Safety tips for trick-or-treating
With one of the spookiest holidays right around the corner, it’s time that we review how to stay safe on Halloween. Sure, the holiday is all about dressing up, running around the neighbourhood and eating lots of candy as a kid, but we also need to caution these children on how to best enjoy this day safely, whether at home, on the streets or at school.
When your child asks to dress up like their favourite character this Halloween, there are several things you should keep in mind before agreeing: is it bright enough? Does it interfere with their field of vision? Are they going to be able to cross the street safely? When it comes to a costume, you want it to be fun and safe for your child to enjoy the day of festivities. Here are some things to keep in mind:
- Ensure the costume fits well to avoid tripping or any accidents caused by excess clothing. However, ensure there is also enough room for warm clothing to go underneath.
- Check to see that all props and accessories are safe for your child to use. Ex. Flame-resistance, contact lenses, toy weapons, etc.
- Consider using face paint, stickers or accessories rather than a mask. Masks can obstruct your child’s vision and make it difficult for other people to identify them.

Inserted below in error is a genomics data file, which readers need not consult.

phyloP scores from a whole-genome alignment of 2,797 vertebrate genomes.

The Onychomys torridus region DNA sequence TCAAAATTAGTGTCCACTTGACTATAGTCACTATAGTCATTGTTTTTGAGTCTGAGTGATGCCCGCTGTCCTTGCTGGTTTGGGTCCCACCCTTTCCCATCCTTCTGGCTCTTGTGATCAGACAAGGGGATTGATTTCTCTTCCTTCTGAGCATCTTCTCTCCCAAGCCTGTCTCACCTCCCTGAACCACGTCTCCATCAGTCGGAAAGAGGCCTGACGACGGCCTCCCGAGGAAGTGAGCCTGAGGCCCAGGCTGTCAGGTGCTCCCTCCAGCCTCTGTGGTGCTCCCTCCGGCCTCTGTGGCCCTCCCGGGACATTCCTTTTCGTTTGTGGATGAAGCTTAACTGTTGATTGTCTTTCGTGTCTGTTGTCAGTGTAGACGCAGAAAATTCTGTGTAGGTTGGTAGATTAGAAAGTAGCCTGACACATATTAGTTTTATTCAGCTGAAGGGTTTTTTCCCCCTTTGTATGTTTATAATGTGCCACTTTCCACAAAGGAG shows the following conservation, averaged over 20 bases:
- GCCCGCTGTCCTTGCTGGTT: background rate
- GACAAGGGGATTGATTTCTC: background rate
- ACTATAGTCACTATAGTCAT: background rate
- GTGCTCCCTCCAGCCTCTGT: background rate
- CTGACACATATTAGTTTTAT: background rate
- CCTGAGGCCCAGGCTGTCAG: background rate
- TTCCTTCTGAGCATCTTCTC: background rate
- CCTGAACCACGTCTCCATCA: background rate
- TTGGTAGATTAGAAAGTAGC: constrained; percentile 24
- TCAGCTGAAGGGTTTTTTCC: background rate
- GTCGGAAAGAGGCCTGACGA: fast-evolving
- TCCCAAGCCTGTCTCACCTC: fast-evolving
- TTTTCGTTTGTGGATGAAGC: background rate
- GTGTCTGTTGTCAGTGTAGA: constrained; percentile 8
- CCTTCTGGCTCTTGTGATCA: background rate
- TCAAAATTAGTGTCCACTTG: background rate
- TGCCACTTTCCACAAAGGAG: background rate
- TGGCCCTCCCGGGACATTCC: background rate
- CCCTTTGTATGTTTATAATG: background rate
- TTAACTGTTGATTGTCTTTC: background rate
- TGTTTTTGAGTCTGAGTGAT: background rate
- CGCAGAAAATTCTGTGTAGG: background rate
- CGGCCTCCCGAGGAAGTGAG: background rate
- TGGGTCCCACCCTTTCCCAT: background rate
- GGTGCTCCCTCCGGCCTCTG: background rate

- Choose a brightly coloured costume to increase visibility or add reflective tape to the back of the costume so that they are easily seen on the dark streets.
When you send your child out trick-or-treating, it’s important that they understand how to safely navigate the neighbourhood. Remind them of these simple tips to have a fun night out with their friends:
- Following the age-old rule and make sure your child is careful when crossing the street, looking both ways before crossing. This includes looking for cars, bikes, scooters and other pedestrians.
- Tell your child to stay in well-lit areas so that they can always see what is going on around them. Send a flashlight with them in case they need to cross a dark area, like a field or alleyway.
- If your child is old enough to trick-or-treat without supervision, send them out with other children their age so that they can look out for one another and have no trouble keeping up. If your child is too young to be unaccompanied, go trick-or-treating with a neighbouring family or another set of parents and children so that your child can still enjoy the experience with other kids.
Once your child returns home from trick-or-treating, it’s important that they understand not all candy can be considered safe until inspected by a parent. Here, you will want to watch for anything that has been previously opened, looks damaged or is homemade. There may also be items in the loot that are too small for your child to enjoy safely, whether as a choking hazard or a danger to younger children in your home. It’s important that you inspect your children’s candy before they dive in for the night.